ECF Announces 2020 Fellows
The Episcopal Church Foundation is excited to announce the two individuals named to the 2020 Fellows class – Hannah Mudge Armidon and Sarah Monroe. These innovative and emerging leaders are pairing their expertise with their passion to make a positive impact on the Episcopal Church and beyond.
As ECF’s longest running program, the Fellowship Partners Program has been supporting entrepreneurial leaders since 1964. Initially started to support academics with intentions to teach in seminaries, the Fellowship has expanded over the years to lift up emerging academic and ministry leaders who seek to impact the wider Church. ECF is proud to partner with our 2020 Fellows and is excited to journey with them as they shape the Episcopal Church of the future. To view a list of all ECF Fellows, click here.
ECF President Donald Romanik, extending his congratulations to the 2020 Fellows, said, “For more than half a century, ECF's Fellowship Partners Program has supported emerging and aspiring leaders across the Church. During these difficult times, our 2020 Fellows continue the tradition of pursuing important, innovative and potentially transformational academic and ministry initiatives. We look forward to working with these exceptional individuals.”
The two recipients’ scholarship and ministry projects show a Church that is engaged in a changing world. The 2020 Fellows are building up spiritual leadership in poor communities and addressing the theology of uncleanness. Read more about the 2020 Fellows and their projects below.
The Rev. Hannah Mudge Armidon was ordained a priest in the Episcopal Diocese of Albany in 2010. Prior to this, she was a veterinary technician and a professional violinist. For the subsequent seven years, she planted and oversaw a church planting ministry in the inner city of Troy, NY. In 2017, she became ill and left to pursue a PhD in Old Testament studies at Wycliffe College, Toronto, focusing on the theology of uncleanness. She lives in Illinois with her husband Robert and a wide variety of potted plants as she continues her studies.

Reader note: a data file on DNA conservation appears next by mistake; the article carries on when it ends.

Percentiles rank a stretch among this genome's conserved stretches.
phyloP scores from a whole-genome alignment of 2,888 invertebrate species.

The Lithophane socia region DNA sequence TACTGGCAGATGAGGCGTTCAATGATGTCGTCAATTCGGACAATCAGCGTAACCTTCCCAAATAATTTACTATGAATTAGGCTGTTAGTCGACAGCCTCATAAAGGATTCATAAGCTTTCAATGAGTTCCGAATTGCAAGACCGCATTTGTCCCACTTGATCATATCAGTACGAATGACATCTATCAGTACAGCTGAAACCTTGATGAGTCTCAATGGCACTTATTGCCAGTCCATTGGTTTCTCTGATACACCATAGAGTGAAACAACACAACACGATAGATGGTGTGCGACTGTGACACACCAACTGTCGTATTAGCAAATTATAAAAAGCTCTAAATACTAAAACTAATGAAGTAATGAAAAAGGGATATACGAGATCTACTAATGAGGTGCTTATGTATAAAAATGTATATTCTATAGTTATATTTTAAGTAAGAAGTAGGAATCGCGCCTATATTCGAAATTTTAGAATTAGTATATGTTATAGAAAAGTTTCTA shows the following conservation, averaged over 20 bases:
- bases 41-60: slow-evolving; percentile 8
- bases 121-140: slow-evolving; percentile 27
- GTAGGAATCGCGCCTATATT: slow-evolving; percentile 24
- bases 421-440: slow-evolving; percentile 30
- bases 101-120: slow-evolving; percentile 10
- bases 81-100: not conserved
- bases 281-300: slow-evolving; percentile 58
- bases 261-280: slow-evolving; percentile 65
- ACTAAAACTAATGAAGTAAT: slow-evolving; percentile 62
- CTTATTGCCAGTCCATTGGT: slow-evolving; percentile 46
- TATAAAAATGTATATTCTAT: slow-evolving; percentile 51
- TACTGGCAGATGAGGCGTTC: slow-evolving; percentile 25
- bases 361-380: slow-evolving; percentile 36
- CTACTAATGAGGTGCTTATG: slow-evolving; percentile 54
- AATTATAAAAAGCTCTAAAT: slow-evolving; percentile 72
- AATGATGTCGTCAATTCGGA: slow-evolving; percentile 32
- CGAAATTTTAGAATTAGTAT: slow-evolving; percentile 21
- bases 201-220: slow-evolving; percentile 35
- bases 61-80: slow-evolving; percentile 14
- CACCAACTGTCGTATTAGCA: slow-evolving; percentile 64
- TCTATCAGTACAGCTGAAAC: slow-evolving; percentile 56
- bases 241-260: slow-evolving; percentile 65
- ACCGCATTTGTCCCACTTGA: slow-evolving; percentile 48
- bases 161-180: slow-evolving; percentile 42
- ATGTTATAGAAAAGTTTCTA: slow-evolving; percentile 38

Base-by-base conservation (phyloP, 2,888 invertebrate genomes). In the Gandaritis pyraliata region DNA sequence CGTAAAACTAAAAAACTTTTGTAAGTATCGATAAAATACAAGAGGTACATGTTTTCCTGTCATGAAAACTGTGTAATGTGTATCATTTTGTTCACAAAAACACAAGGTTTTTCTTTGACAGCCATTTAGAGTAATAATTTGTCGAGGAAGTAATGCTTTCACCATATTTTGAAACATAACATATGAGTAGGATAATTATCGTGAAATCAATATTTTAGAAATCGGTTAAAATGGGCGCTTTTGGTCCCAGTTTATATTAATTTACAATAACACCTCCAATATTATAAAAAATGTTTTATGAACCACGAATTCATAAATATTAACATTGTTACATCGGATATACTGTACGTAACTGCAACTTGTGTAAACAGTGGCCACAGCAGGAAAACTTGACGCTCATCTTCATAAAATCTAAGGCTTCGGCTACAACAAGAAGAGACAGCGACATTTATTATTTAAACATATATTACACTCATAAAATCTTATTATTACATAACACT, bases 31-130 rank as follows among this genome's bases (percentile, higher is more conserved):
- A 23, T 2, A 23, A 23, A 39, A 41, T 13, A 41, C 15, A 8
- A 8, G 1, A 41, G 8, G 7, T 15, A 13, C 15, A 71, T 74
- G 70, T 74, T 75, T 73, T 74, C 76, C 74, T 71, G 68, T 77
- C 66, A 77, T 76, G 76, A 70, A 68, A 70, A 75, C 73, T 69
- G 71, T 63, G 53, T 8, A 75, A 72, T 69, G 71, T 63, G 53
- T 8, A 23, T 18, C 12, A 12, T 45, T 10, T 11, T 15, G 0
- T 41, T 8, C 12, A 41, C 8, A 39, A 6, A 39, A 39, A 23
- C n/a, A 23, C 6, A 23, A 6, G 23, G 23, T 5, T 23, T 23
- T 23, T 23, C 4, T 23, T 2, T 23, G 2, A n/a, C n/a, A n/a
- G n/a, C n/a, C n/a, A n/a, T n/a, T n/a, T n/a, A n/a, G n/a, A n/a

Sarah Monroe is the priest in charge and cofounder of Chaplains on the Harbor, a parish of over 500 homeless, incarcerated, and poor people in rural Grays Harbor County, Washington State. Sarah grew up on the Harbor, attended Episcopal Divinity School, and planted Chaplains on the Harbor in 2013. Now employing eleven staff members, most of whom are formerly homeless, Chaplains on the Harbor operates a 23 acre farm, hosts six feeding programs a week, runs a community center and low-barrier shelter, does human rights organizing, and offers pastoral care to people on the streets and behind bars. Harbor Roots Farm, their supportive employment program, was started in 2016 to provide living-wage jobs for local people getting off the street, out of jail, graduating from drug treatment, and otherwise stabilizing in their lives. Sarah, and the entire staff, have been deeply involved in the Poor People's Campaign: A National Call for a Moral Revival since its inception. She is passionate about bringing poor communities together across lines of difference and division. Drawing on the group's experience, as an ECF Fellow, she will develop a chaplaincy training program, focusing on developing leadership in poor communities and movement building. The training program will both continue to develop local leadership and offer a model to the larger church about how to be church among the 140 million poor people in the United States at this moment. Sarah has written about her experience working in a majority white, very poor community, and on anti-racism and movement building in that context, and is currently working on her first book about this groundbreaking ministry.